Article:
Fronted adverbials top the charts as the most confusing grammar topic for parents

Busuu, a language learning community has released a new study revealing the most confusing English grammar topics for homeschooling parents in the UK, and whilst children were at home remote learning there was a 455% increase in queries about ‘fronted adverbials’.

The study analysed Google search volume data from different UK lockdown periods to compare the growth in queries for English grammar topics from the school curriculum. Fronted adverbials topped the charts as the most confusing topic – with searches growing by 455% in January 2021 (compared to November 2020) and by 290% year-on-year during the first lockdown school closure period in 2020.

Other English grammar topics that saw significant growth in Google searches included modal verbs, noun phrases and determiners, in addition to simpler concepts such as adjectives, nouns, verbs, and conjunctions.

“Nine times out of ten, the topic name makes the English grammar theory sound a lot harder than it actually is,” says Hannah Morris, Senior English language expert at Busuu: “I love that fronted adverbials are right at the top. Of course, they would be. No wonder Brits homeschooling their kids were perplexed! They sound scary, even though they’re not. It’s all in the name.”

The most confusing English grammar topics for UK homeschoolers found in the study were:

2021 lockdown 

#English topicJan 2021 searches% change (vs Nov 2020)
1fronted adverbial109,820455%

2020 lockdown

#English topicLockdown 2020 average monthly searches (March – June 2020)% change (vs same period 2019)
1fronted adverbial26,920290%
2modal verb20,300170%
3noun phrase23,600166%
10relative clause19,490122%
11subordinate clause23,290120%

Working mother of two, Andrea Thomas, commented: “I’d like to think I’m really good at English, as I have a languages degree. Plus, we’re one of the lucky households who have things like a spare laptop, colouring pencils, and space to spare. But honestly, I found it really hard. There were tons of grammatical terms that I didn’t recognise and could never remember. Fronted adverbials was one of them. No parent knows what a fronted adverbial is!”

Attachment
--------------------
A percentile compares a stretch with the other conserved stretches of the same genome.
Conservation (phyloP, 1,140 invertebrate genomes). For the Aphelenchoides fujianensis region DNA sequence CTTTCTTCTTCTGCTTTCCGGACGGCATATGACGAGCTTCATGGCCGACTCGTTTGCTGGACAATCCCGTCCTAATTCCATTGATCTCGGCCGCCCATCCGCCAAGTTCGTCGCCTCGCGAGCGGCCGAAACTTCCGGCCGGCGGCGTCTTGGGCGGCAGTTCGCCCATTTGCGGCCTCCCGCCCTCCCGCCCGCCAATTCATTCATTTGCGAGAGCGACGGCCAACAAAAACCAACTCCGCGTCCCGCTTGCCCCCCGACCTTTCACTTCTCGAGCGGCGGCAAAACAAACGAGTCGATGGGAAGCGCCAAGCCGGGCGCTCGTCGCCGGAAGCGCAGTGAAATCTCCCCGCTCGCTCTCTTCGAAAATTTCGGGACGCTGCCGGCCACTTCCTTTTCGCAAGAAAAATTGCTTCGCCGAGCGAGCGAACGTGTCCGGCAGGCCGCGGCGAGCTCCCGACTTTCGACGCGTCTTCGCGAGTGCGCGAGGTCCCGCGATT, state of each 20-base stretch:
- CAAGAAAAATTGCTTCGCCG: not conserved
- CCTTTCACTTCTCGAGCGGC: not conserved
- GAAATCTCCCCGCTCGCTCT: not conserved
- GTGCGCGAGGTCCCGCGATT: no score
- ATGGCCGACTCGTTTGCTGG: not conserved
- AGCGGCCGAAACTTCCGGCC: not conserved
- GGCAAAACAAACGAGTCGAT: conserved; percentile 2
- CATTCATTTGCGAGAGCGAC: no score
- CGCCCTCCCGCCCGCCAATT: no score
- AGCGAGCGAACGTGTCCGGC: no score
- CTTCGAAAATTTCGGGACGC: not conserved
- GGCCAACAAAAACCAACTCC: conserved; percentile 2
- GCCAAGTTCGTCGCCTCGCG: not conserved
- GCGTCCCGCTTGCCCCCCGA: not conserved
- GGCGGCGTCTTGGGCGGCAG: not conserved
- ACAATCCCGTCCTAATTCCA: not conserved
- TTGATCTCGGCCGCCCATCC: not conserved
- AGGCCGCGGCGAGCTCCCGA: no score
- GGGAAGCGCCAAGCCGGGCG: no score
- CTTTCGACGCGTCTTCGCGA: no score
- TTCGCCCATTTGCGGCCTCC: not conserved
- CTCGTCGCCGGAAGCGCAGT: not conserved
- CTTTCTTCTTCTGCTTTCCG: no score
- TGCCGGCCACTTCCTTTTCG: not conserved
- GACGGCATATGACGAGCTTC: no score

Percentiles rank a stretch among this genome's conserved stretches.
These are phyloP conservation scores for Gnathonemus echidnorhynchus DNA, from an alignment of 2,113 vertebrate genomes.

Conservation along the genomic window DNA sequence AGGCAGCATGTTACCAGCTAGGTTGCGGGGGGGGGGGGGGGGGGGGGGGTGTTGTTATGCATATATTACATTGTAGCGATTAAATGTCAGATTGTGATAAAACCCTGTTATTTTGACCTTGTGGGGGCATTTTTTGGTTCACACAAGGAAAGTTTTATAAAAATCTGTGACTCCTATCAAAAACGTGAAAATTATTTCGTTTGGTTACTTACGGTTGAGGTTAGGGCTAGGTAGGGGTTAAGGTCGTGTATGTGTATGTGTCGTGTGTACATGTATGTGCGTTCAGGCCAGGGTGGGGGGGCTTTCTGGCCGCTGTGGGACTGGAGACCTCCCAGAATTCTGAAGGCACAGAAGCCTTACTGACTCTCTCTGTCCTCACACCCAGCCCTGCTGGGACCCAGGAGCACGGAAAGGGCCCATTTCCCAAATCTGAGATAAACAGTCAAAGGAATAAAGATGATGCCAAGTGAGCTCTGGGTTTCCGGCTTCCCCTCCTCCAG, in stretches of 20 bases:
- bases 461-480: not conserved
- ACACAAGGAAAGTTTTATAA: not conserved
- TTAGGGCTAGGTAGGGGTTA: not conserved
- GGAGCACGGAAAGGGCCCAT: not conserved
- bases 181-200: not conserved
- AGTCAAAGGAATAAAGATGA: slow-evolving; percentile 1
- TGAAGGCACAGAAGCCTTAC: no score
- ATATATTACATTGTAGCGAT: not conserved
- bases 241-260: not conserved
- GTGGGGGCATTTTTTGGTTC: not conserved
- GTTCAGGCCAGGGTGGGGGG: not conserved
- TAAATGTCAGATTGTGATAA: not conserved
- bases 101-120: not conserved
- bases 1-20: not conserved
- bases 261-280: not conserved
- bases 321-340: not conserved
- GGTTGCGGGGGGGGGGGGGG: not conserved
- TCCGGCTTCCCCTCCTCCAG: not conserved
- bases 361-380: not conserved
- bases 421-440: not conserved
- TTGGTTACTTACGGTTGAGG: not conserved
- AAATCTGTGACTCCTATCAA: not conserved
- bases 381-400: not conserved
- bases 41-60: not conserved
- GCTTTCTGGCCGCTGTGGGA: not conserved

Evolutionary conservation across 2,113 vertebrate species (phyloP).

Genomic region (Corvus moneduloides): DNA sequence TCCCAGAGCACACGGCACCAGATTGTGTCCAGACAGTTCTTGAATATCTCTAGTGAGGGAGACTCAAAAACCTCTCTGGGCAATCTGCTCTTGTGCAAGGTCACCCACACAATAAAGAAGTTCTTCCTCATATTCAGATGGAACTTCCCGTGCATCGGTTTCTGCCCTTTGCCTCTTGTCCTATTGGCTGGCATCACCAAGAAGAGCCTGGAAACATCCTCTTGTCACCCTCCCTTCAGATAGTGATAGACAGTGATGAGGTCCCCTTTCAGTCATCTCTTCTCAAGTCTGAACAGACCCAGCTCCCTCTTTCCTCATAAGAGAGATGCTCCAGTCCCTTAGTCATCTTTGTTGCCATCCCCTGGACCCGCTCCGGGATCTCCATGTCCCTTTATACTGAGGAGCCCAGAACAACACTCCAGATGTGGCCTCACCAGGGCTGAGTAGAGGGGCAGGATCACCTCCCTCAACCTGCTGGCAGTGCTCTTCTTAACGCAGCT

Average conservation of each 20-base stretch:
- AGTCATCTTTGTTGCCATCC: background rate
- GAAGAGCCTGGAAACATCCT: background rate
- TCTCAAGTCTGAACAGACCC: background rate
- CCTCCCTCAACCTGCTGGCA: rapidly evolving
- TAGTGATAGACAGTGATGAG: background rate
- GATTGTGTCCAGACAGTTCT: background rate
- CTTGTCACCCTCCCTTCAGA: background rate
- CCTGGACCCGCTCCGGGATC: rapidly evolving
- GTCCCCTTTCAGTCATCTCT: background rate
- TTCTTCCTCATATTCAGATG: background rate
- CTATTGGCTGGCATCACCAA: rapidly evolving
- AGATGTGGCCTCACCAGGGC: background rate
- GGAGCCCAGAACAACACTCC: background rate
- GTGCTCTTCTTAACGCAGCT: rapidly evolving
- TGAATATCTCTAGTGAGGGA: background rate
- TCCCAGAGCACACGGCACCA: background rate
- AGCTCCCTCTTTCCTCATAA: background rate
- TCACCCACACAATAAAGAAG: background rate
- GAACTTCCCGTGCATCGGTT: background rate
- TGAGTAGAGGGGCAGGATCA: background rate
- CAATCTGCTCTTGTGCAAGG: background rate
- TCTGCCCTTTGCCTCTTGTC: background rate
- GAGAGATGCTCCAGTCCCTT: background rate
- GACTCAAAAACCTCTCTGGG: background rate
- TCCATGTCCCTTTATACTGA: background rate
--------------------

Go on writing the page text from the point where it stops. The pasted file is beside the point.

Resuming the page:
Caroline Fields, headteacher at Yavneh Primary School sheds some light on parents’ struggles with today’s English primary school curriculum: “Sadly, one of the most challenging parts of homeschooling is that the way children learn, and the way teachers teach have changed since many parents were at school. Grammar is now embedded into everyday language and lessons. Parents struggled with a lot of grammatical terminology that we don’t necessarily use as adults.”

Some expert advice to parents from Busuu, should parents find themselves homeschooling English grammar topics again:

  1. Collect a bank of examples. Remember, if you speak English, you already know innately what all these English topics are. You use them every single day. It’s just the naming that’s scary. If you have the energy to be hands on, the best thing to do is collect a bank of examples for each topic, and when in doubt, refer back to them.
  2. Don’t feel bad or guilty. Why would you know what these terms mean, unless you’re an expert, or you’re still at school?! If you’re a native English speaker, it’s likely you learned how to use and speak English, not how to label it. Equally, if English isn’t your first language, then it’s hardly surprising that you’re finding these things hard. Cut yourself some slack!
  3. Happiness and wellbeing come first. Even if you didn’t get as far as doing English homework and you couldn’t tear your kid away from The Simpsons, that’s okay. You don’t have to be their teacher, just a loving caregiver.

To view Busuu’s full analysis, including a breakdown of the most confusing topics by year group, visit: 

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